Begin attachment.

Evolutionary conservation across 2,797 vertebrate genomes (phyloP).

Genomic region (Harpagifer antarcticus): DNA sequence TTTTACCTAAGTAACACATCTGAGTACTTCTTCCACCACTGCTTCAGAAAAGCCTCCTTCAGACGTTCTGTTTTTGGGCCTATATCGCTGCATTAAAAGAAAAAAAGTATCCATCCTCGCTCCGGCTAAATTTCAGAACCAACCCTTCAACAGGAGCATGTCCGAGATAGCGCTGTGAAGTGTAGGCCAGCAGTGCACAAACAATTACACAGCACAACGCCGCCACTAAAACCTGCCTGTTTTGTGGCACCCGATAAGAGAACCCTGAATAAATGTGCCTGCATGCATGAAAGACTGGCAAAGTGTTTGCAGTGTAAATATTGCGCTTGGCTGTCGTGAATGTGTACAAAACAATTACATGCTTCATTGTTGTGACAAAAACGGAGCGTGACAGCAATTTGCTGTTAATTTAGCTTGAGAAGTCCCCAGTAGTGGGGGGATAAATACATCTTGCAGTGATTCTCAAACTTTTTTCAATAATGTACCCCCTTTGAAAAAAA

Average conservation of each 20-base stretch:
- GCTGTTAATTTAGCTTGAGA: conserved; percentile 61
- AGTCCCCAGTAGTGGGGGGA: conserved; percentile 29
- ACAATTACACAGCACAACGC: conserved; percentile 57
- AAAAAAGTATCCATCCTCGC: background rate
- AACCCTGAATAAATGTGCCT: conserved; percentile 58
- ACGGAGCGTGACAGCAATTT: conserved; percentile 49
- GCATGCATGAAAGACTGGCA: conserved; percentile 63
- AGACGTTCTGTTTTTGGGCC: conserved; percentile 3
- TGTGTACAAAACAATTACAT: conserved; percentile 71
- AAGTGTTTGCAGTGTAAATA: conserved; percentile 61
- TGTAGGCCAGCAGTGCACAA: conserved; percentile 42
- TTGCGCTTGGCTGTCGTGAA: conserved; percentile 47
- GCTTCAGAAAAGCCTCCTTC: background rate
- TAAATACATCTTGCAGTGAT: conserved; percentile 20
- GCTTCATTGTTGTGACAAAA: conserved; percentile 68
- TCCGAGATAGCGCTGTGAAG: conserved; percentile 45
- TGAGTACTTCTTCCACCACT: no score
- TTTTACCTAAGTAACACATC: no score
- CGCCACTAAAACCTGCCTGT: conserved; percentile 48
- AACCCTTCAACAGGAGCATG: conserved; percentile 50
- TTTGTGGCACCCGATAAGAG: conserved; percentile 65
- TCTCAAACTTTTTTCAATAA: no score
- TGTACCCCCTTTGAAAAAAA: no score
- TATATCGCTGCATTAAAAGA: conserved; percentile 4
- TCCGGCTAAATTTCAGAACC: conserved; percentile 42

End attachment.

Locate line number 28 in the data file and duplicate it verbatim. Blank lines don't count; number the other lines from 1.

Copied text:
- TCCGGCTAAATTTCAGAACC: conserved; percentile 42